However, Catholicism for those outside of it, and more so for those inside of it, remains a cultural and spiritual heritage that can never be contained in one vessel, historically, theologically and otherwise. Sadly, the binaries of inclusion and exclusion, which have often been legitimated by some versions of a presumed Catholic orthodoxy and fidelity rooted in Christendom's ideas and projects, continue to be a challenge to many Catholics.
This is not only a challenge in the erstwhile European Christian heartland, but also in Africa and the rest of the Global South, depending on which side of the doctrinal divide one inhabits.
This challenge is even harder for those Catholics who still hold on to the defunct idea that the Catholic Church is an ahistorical and homogeneous sacrament of salvation, without any internal cultural differentiation. This worldview makes it hard for some in the church to accept any changes or to embrace diversity in the church.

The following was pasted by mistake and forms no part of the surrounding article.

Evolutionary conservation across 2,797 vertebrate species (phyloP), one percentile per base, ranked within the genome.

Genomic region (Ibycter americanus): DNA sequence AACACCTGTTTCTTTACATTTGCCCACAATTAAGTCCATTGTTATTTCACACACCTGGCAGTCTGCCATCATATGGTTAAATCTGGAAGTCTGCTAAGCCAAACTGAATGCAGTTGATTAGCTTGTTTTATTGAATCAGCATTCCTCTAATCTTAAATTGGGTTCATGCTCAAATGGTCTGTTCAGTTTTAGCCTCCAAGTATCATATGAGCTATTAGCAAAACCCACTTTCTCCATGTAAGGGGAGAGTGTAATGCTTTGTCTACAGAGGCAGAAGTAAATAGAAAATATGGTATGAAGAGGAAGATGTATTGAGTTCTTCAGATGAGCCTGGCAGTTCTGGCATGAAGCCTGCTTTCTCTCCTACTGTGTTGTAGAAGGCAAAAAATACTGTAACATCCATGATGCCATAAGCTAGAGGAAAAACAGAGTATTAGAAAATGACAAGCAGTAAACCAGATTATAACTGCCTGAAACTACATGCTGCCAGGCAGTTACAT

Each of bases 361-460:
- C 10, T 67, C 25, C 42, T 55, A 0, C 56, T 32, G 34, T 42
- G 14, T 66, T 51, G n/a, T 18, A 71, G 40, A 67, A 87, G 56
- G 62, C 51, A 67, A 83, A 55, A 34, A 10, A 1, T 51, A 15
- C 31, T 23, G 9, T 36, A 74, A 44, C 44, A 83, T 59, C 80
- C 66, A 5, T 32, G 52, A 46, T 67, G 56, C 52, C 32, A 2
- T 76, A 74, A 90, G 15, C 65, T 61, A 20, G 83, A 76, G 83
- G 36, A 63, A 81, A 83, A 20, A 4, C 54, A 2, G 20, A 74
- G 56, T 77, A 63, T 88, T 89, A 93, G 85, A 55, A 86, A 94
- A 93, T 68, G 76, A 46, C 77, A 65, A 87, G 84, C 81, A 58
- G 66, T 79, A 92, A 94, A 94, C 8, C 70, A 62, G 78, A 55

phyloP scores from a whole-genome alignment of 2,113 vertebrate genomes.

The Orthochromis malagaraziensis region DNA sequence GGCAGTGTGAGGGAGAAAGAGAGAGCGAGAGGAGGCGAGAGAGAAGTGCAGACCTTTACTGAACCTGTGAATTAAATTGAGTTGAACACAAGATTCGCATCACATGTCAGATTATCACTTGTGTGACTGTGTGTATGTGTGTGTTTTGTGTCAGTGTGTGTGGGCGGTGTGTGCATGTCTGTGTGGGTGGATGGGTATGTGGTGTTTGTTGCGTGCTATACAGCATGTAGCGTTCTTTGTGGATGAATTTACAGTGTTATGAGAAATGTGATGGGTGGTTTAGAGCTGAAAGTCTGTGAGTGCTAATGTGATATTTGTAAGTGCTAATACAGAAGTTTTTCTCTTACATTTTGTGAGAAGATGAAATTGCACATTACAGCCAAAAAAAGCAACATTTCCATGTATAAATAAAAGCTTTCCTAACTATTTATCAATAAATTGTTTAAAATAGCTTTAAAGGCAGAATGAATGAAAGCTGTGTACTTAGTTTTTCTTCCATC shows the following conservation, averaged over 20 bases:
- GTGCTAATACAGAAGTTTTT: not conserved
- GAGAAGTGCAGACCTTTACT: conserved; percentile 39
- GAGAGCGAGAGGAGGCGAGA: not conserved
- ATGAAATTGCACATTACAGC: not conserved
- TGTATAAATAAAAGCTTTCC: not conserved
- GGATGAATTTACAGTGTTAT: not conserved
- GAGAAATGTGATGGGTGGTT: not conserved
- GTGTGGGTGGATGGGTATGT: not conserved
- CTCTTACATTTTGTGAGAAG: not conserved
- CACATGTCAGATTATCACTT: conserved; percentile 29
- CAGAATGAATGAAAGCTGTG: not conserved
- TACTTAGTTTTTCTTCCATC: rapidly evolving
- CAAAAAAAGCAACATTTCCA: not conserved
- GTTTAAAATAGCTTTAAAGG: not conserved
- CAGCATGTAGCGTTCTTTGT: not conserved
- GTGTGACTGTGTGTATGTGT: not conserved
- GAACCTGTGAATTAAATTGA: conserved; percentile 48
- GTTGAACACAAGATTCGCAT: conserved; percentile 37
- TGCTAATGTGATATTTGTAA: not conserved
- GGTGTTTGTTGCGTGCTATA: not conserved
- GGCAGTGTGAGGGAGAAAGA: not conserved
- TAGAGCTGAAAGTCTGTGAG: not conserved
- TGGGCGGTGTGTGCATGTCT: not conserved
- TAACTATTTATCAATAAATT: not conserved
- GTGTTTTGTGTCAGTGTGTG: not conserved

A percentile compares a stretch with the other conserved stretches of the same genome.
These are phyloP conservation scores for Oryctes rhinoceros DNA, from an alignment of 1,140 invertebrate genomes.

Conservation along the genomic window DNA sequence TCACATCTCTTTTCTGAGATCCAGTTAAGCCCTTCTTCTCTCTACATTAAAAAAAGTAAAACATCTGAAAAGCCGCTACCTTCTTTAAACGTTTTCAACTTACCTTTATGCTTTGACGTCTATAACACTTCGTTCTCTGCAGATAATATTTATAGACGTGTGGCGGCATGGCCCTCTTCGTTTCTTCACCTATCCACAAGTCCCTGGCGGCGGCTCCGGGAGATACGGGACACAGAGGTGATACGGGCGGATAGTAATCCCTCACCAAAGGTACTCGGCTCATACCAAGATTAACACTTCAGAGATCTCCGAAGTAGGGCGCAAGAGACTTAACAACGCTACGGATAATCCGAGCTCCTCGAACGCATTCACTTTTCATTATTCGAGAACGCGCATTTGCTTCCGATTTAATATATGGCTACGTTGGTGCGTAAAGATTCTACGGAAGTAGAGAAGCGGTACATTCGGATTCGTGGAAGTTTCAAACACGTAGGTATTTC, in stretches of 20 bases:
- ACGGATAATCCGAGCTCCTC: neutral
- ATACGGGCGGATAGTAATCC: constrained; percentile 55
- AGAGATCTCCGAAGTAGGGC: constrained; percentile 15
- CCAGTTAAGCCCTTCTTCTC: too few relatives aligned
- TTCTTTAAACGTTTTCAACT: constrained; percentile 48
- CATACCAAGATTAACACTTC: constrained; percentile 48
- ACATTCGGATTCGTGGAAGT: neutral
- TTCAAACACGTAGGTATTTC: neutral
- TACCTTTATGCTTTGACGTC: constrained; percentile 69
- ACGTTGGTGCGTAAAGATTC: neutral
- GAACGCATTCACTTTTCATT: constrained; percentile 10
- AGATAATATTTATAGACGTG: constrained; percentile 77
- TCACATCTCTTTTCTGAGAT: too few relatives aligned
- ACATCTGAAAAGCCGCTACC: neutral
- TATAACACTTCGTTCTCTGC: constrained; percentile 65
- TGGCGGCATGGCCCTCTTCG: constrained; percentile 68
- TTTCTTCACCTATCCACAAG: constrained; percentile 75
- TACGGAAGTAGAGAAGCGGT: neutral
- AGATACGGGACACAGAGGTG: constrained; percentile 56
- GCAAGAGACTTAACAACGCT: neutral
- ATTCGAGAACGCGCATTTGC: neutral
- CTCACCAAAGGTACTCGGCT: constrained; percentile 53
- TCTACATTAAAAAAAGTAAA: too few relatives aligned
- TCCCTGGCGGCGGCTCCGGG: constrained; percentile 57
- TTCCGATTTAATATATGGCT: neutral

Many in this camp do not yet see or joyfully embrace the changing faces of Catholicism with this shift of the center of gravity from the West to Africa and the rest of the Global South. This is why in many churches in North America and Europe, seeing a black priest, or an Indian nun or a Filipino cardinal holding some important positions in the church is still a novelty that surprises many, excites a few, and distresses some others.
Pope Francis greets young people during an audience with participants in the Syro-Malabar Youth Leaders Conference, at the Vatican June 18, 2022. (CNS/Vatican Media)
When Francis champions issues around climate change, decolonization, exploitation of Africa and the poor, clericalism, immigration and inclusion of women, many high-ranking officials within the church respond with severe criticism and rebuke because it unsettles their culture of entitlement.
Striking a balance in Francis' papal priorities and strategies continues to be an unfinished task, just like it is a challenge finding the best way to handle the criticism directed at him, knowing as he does that the church like the net of the Lord will always have different kinds of fish.